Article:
Volatility ahead, but precious metals rally to remain intact

Greetings investors.

Price predictions are a sucker’s game, but it’s fun to make them from time to time, even though it’s absolute guesswork.

The nature of the guessing game is changing though.

Consider this two-tier commodities forecast developed by some French bankers, it seems to suggest that global commodities pricing, at least with respect to metals, has become so complex that it’s only prudent to issue different predictions based on various economic models.

Actually, I think it would be more accurate to peg predictions to a sliding optimism/pessimism scale.
I haven’t seen a lot of companies boldly projecting prices beyond next year.

There are a couple of reason for that: For one, the whipsaw conditions on the demand side has been so severe over the past two years, beggaring producers in ’08 and then restoring their fortunes over the past 18 months, that analysts have become extremely gunshy.

For another, speculating in base metals futures has become a rich man’s sport. In simpler days pricing was based on fairly predictable supply and demand scenarios. The futures market was for producers and consumers who bought and sold forward to smooth out their balance sheets; now it’s Casino Royale for a growing number of hedge funds bent on risky ventures and quick returns.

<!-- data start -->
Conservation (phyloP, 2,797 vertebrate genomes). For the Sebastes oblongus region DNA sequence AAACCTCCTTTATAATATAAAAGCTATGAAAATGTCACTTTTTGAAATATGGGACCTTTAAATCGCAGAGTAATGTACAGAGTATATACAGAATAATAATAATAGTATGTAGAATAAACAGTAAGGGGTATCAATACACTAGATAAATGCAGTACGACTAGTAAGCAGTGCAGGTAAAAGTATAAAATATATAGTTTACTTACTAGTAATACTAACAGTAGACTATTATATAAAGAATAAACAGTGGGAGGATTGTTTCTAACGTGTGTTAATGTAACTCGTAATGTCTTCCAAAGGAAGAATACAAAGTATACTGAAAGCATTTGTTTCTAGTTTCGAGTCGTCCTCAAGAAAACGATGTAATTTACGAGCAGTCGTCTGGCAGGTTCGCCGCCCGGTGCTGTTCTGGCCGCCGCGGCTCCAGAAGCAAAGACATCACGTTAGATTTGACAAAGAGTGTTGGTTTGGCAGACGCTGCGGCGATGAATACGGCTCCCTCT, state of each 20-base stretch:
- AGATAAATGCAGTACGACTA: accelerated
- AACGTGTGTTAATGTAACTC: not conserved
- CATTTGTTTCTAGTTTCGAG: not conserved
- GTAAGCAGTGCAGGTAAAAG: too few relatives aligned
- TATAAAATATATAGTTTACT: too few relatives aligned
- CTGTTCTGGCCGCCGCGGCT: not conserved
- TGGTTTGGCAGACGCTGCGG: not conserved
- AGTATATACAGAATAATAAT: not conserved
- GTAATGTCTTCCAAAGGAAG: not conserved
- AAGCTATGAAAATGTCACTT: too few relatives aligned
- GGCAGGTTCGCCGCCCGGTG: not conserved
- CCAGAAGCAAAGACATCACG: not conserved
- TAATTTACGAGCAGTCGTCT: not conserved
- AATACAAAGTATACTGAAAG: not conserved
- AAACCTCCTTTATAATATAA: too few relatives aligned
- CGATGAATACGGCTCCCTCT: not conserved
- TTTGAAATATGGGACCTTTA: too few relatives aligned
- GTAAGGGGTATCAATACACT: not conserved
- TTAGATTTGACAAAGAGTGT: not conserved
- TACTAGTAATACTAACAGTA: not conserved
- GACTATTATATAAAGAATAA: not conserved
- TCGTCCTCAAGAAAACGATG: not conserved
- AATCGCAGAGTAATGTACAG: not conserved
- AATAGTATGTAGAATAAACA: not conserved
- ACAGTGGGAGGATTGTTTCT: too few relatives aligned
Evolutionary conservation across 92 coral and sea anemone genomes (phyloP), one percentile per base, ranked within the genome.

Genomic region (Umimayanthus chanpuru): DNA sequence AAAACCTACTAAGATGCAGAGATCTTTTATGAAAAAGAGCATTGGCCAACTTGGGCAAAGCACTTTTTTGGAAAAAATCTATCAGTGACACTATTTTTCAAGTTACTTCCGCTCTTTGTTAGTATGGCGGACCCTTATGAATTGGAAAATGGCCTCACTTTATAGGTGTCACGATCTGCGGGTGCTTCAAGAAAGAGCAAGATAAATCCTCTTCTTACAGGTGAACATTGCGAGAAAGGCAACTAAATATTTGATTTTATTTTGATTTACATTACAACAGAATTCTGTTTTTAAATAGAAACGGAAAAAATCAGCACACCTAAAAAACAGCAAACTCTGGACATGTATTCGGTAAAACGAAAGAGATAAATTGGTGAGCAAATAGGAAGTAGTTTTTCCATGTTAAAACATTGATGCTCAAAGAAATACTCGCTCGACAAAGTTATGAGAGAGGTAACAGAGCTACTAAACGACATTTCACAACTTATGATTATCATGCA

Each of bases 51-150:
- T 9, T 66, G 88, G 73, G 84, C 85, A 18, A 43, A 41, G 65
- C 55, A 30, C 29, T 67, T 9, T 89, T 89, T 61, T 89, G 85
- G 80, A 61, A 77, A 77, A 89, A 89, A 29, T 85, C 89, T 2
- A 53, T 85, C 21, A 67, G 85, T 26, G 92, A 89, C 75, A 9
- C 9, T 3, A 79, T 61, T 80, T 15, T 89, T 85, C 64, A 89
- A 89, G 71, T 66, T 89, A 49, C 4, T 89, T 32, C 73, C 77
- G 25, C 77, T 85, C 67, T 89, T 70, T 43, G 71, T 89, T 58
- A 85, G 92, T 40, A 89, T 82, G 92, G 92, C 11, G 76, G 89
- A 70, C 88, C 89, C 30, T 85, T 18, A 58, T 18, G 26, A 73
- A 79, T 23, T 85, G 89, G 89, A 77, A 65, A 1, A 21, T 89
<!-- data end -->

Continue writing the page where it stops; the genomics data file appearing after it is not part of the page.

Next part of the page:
Société Générale seems to be on more solid ground with its precious metals projections. The bank is looking for an upward trend in gold and silver over the next few quarters, driven by increasing inflationary fears and concerns that developed countries might be tempted to monetise some of their hefty sovereign debt (.. and the latter of those is the wild card this year with some predicting a global sovereign debt meltdown. Alors!).

Also worth noting in SoGen’s report:

-Jewellery demand has paused in March, but is expected to remain resilient overall.
-Investors are expected to continue to hedge against economic and financial risk.
-The investor is expected to absorb IMF sales – especially if the euro enjoys a short covering rally.

So we’re looking at an average in the final quarter ’10 of $1,325 per ounce for gold and $21.75 for silver. Prices will taper off after 2011 while silver prices will remain higher and peak in 2012.  However, the trend will be bumpy, and investors are advised to be more risk tolerant and think long term.

The World Gold Council also has a few interesting things to say about gold pricing going forward, check it out here.


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